Greek Coast Guard officers rescued 47 would-be migrants off the coast of Samos, near Turkey, on Friday after receiving a distress signal from the migrants' vessel which was taking on water.
A few days after the tragedy off the coast of Farmakonisi, where 12 migrants went missing and are feared drowned, the Coast Guard crossed into Turkish waters to rescue the migrants, sources said. The Turkish Coast Guard had been alerted originally but its delayed response, and the adverse weather conditions, prompted the Greek authorities to intervene, the same sources said.
On Thursday, suvivors of a tragic incident off Farmakonisi were transferred to Piraeus where they told reporters that coast guard officers had pushed and threatened them.
The incident prompted the United Nations refugee agency, Amnesty International and the European Council’s commissioner for human rights, Nils Muiznieks, to call for an inquiry. Reacting, Merchant Marine Minister Miltiadis Varvitsiotis insisted that the coast guard officers had tried to save the migrants and accused “Muiznieks and others” of wanting to create “a political issue in Greece.”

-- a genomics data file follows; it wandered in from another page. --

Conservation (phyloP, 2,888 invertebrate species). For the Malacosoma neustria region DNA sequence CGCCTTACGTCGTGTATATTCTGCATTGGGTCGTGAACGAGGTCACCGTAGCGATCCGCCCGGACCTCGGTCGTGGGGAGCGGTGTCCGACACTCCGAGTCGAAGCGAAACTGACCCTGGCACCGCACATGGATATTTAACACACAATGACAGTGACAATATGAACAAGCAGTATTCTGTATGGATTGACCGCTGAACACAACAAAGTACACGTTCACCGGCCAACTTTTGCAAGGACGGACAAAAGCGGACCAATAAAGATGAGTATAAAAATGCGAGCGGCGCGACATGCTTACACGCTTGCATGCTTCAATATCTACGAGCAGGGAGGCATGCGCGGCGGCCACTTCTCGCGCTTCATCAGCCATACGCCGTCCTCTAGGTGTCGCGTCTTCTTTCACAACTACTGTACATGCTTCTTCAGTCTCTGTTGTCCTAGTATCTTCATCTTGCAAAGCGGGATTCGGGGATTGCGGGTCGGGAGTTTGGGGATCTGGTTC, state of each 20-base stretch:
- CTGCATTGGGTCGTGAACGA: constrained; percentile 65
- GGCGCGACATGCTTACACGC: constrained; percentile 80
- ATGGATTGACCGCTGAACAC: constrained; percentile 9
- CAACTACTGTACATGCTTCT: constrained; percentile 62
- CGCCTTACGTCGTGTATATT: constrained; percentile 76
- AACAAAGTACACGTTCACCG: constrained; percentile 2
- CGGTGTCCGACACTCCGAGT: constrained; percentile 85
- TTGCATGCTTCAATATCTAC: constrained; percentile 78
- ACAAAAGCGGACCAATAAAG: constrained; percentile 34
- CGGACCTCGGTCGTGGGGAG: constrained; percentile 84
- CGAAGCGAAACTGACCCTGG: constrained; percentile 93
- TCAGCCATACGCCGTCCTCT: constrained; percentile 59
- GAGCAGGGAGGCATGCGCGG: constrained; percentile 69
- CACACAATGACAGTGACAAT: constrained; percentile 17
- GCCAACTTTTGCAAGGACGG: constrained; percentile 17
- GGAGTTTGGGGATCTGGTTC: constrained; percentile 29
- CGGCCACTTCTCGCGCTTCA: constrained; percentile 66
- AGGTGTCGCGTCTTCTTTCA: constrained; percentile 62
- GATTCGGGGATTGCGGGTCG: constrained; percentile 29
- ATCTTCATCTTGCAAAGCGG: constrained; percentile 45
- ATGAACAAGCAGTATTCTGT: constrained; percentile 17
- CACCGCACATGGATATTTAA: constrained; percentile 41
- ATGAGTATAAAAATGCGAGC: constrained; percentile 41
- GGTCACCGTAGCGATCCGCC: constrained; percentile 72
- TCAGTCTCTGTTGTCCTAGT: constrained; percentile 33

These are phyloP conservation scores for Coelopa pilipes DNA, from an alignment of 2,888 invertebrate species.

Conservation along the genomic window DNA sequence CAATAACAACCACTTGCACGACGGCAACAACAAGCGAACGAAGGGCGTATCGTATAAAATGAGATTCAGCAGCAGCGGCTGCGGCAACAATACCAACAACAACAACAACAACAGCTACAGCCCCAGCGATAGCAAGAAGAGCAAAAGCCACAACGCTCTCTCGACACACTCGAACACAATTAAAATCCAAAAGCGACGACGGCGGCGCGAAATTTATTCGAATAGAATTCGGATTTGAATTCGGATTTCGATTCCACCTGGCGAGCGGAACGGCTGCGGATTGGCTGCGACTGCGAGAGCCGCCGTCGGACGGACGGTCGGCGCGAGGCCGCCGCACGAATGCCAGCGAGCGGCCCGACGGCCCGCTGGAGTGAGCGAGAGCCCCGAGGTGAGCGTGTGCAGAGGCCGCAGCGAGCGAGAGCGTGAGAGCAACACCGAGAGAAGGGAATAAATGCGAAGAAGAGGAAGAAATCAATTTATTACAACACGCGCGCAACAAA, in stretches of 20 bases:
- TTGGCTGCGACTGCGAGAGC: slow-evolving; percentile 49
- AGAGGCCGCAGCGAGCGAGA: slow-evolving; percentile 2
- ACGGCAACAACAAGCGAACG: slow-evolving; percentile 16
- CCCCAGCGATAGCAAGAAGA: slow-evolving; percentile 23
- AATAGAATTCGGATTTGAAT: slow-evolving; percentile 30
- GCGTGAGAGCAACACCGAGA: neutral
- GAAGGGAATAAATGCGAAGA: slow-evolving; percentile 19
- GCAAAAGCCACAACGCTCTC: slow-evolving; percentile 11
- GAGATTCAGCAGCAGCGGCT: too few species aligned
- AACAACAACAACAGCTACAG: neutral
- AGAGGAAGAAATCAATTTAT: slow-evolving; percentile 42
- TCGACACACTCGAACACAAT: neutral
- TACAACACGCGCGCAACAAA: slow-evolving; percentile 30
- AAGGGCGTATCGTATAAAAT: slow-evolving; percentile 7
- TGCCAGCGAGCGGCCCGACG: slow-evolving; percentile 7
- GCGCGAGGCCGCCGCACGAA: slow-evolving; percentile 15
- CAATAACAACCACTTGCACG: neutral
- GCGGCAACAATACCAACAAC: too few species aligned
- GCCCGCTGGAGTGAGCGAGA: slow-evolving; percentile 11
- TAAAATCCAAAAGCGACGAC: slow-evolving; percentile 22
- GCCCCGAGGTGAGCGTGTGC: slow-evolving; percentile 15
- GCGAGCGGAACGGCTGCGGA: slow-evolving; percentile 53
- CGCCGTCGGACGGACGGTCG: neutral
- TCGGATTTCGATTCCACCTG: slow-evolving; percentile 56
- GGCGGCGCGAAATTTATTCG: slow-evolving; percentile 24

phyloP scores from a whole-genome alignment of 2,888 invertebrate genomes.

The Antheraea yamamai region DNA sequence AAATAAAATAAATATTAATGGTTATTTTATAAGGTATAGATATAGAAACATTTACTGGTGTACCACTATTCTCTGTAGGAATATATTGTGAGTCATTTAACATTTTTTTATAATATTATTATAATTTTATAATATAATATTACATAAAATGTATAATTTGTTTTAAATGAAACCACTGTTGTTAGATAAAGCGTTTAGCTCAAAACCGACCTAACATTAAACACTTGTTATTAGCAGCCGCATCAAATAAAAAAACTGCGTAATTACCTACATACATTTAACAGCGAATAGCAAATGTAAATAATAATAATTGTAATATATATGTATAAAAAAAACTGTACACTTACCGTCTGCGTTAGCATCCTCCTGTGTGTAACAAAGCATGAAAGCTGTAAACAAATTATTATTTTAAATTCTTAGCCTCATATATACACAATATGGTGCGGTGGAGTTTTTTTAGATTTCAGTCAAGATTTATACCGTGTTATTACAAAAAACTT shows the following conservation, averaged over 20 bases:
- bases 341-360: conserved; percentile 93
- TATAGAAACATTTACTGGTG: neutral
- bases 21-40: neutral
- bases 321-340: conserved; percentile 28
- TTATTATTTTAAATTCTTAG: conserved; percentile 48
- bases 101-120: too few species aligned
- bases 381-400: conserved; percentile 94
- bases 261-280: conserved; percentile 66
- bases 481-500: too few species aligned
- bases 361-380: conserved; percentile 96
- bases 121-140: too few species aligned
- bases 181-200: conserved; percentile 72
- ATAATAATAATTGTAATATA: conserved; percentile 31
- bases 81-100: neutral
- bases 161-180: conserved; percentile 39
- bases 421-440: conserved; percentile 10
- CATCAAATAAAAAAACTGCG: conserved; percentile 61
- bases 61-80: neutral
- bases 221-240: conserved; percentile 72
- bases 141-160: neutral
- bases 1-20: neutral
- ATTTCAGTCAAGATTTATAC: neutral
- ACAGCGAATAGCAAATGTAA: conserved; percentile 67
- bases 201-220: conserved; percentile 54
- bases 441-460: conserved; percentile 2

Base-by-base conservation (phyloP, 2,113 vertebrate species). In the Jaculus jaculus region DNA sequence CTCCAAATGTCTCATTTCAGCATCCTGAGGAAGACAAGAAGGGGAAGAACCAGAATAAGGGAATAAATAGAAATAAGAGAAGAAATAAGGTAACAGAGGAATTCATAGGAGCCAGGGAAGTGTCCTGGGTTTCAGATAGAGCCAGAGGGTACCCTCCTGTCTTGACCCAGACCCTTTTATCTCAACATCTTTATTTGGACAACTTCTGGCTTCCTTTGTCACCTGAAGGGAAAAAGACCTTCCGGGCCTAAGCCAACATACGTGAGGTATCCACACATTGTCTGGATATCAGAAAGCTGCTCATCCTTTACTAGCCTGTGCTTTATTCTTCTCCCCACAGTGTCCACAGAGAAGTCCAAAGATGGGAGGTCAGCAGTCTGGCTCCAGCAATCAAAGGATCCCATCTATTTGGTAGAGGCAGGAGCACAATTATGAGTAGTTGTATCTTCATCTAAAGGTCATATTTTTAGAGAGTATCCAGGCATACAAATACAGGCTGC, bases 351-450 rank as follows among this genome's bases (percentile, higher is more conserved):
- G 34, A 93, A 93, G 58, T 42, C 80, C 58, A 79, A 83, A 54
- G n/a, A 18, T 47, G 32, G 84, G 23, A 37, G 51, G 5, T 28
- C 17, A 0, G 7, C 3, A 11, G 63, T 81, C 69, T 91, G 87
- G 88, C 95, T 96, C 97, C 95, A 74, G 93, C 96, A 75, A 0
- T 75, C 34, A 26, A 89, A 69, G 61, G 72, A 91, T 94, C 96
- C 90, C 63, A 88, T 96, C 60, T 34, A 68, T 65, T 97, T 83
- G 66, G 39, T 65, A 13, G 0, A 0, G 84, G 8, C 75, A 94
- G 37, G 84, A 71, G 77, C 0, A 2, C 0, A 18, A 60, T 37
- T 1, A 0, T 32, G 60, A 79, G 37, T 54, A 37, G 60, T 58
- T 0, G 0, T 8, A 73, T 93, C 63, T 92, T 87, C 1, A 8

Speaking to Skai television on Friday morning, the media spokesman for the Greek Coast Guard, Nikos Lagadianos, said it was "outrageous" that officials of the unit, which have rescued more than 3,500 people in the Aegean in the past 18 months should be cast as criminals. He said that radar records showing the Coast Guard vessel's coordinates proved that the rescue boat had towed the migrants toward Farmakonisi, not Turkey, as some witnesses have claimed. Lagiadanos added that there were other witnesses to the Farmakonisi incident who said they would have drowned if it wasn't for the Coast Guard officials' intervention.